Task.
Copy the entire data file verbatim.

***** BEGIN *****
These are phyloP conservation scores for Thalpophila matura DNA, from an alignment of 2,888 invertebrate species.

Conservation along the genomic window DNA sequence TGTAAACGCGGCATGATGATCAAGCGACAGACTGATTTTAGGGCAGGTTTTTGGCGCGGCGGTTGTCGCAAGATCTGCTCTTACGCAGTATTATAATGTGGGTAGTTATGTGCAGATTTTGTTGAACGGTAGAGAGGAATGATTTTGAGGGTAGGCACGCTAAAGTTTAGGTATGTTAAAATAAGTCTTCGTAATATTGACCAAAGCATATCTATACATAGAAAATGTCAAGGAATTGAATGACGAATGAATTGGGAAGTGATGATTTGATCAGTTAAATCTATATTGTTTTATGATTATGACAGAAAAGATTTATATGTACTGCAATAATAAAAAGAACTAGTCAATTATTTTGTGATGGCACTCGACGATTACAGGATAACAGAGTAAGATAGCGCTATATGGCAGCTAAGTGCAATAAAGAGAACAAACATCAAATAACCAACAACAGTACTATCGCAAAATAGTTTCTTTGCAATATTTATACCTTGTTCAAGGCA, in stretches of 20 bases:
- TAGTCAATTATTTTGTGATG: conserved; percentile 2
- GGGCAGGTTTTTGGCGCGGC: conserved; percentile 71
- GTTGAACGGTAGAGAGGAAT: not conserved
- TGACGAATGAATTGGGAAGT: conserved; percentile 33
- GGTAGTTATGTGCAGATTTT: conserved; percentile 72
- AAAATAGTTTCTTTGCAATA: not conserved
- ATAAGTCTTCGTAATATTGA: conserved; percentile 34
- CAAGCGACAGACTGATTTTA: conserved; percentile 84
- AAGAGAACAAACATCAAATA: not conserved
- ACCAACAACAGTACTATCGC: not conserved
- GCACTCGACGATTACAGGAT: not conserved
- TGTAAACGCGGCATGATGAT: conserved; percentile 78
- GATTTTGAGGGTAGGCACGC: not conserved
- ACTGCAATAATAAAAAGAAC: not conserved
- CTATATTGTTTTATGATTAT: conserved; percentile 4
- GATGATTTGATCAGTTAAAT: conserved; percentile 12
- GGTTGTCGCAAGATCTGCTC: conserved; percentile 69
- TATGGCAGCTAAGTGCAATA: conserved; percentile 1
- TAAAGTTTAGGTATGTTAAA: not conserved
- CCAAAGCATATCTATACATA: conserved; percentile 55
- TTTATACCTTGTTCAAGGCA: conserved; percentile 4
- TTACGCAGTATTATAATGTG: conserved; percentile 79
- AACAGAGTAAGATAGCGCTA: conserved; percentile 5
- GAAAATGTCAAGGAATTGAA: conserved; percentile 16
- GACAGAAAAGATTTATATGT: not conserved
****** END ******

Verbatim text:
These are phyloP conservation scores for Thalpophila matura DNA, from an alignment of 2,888 invertebrate species.

Conservation along the genomic window DNA sequence TGTAAACGCGGCATGATGATCAAGCGACAGACTGATTTTAGGGCAGGTTTTTGGCGCGGCGGTTGTCGCAAGATCTGCTCTTACGCAGTATTATAATGTGGGTAGTTATGTGCAGATTTTGTTGAACGGTAGAGAGGAATGATTTTGAGGGTAGGCACGCTAAAGTTTAGGTATGTTAAAATAAGTCTTCGTAATATTGACCAAAGCATATCTATACATAGAAAATGTCAAGGAATTGAATGACGAATGAATTGGGAAGTGATGATTTGATCAGTTAAATCTATATTGTTTTATGATTATGACAGAAAAGATTTATATGTACTGCAATAATAAAAAGAACTAGTCAATTATTTTGTGATGGCACTCGACGATTACAGGATAACAGAGTAAGATAGCGCTATATGGCAGCTAAGTGCAATAAAGAGAACAAACATCAAATAACCAACAACAGTACTATCGCAAAATAGTTTCTTTGCAATATTTATACCTTGTTCAAGGCA, in stretches of 20 bases:
- TAGTCAATTATTTTGTGATG: conserved; percentile 2
- GGGCAGGTTTTTGGCGCGGC: conserved; percentile 71
- GTTGAACGGTAGAGAGGAAT: not conserved
- TGACGAATGAATTGGGAAGT: conserved; percentile 33
- GGTAGTTATGTGCAGATTTT: conserved; percentile 72
- AAAATAGTTTCTTTGCAATA: not conserved
- ATAAGTCTTCGTAATATTGA: conserved; percentile 34
- CAAGCGACAGACTGATTTTA: conserved; percentile 84
- AAGAGAACAAACATCAAATA: not conserved
- ACCAACAACAGTACTATCGC: not conserved
- GCACTCGACGATTACAGGAT: not conserved
- TGTAAACGCGGCATGATGAT: conserved; percentile 78
- GATTTTGAGGGTAGGCACGC: not conserved
- ACTGCAATAATAAAAAGAAC: not conserved
- CTATATTGTTTTATGATTAT: conserved; percentile 4
- GATGATTTGATCAGTTAAAT: conserved; percentile 12
- GGTTGTCGCAAGATCTGCTC: conserved; percentile 69
- TATGGCAGCTAAGTGCAATA: conserved; percentile 1
- TAAAGTTTAGGTATGTTAAA: not conserved
- CCAAAGCATATCTATACATA: conserved; percentile 55
- TTTATACCTTGTTCAAGGCA: conserved; percentile 4
- TTACGCAGTATTATAATGTG: conserved; percentile 79
- AACAGAGTAAGATAGCGCTA: conserved; percentile 5
- GAAAATGTCAAGGAATTGAA: conserved; percentile 16
- GACAGAAAAGATTTATATGT: not conserved